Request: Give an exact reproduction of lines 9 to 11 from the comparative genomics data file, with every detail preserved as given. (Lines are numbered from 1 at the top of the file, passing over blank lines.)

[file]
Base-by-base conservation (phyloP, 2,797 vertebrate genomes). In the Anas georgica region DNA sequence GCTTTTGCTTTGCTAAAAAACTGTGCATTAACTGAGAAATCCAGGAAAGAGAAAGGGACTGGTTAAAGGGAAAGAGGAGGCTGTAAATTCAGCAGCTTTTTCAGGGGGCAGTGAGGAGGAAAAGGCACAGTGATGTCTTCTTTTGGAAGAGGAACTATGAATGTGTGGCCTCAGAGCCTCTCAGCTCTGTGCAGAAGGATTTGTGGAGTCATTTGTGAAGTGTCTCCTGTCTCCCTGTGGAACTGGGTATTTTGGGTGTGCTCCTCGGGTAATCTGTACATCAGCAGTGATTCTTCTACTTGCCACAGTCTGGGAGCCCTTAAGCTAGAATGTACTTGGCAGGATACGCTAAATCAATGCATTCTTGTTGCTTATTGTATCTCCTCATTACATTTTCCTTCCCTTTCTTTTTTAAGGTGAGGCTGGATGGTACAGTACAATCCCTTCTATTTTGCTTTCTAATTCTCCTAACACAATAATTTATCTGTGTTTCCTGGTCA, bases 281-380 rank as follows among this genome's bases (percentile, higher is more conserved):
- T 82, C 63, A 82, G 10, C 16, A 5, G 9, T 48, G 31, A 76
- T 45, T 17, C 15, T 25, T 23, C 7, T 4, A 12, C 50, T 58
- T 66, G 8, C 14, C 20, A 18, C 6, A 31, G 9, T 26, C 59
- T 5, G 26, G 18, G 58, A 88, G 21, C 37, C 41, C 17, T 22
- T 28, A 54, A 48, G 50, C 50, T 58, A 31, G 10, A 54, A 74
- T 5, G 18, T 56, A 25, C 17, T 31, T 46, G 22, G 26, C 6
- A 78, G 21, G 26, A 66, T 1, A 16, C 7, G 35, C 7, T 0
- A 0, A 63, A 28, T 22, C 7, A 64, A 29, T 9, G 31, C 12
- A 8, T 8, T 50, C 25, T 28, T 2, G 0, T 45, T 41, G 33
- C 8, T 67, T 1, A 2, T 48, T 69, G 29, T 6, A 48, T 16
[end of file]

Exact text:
- A 0, A 63, A 28, T 22, C 7, A 64, A 29, T 9, G 31, C 12
- A 8, T 8, T 50, C 25, T 28, T 2, G 0, T 45, T 41, G 33
- C 8, T 67, T 1, A 2, T 48, T 69, G 29, T 6, A 48, T 16